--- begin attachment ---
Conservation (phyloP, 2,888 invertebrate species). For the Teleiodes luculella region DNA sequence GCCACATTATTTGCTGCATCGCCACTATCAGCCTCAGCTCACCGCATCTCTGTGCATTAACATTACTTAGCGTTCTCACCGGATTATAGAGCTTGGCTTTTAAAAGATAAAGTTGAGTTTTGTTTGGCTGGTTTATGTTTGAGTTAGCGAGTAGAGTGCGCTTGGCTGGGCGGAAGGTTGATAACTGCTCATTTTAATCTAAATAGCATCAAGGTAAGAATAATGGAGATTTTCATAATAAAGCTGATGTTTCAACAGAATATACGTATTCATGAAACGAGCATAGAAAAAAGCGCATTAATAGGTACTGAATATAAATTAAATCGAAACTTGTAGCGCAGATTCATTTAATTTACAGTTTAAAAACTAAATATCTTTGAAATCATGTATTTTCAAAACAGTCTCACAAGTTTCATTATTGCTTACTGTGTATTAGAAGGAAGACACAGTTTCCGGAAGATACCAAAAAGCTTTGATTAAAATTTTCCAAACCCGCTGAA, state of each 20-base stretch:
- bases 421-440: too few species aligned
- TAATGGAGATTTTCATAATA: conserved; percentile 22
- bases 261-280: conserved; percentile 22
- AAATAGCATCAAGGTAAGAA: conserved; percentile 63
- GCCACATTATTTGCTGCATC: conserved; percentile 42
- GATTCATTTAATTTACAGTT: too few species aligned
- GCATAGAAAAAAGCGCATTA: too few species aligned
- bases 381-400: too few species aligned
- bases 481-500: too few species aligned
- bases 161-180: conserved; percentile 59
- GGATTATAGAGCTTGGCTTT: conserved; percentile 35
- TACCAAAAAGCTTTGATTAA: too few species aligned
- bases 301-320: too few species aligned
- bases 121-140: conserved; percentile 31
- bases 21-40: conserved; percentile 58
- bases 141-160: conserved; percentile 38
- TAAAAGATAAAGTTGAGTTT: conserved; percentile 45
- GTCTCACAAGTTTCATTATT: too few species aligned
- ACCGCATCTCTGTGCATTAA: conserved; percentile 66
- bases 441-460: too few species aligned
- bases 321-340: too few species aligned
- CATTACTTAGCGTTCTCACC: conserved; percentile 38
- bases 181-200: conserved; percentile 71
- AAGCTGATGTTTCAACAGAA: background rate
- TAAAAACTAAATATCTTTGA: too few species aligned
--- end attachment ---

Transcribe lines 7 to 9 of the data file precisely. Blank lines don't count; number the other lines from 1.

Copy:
- GATTCATTTAATTTACAGTT: too few species aligned
- GCATAGAAAAAAGCGCATTA: too few species aligned
- bases 381-400: too few species aligned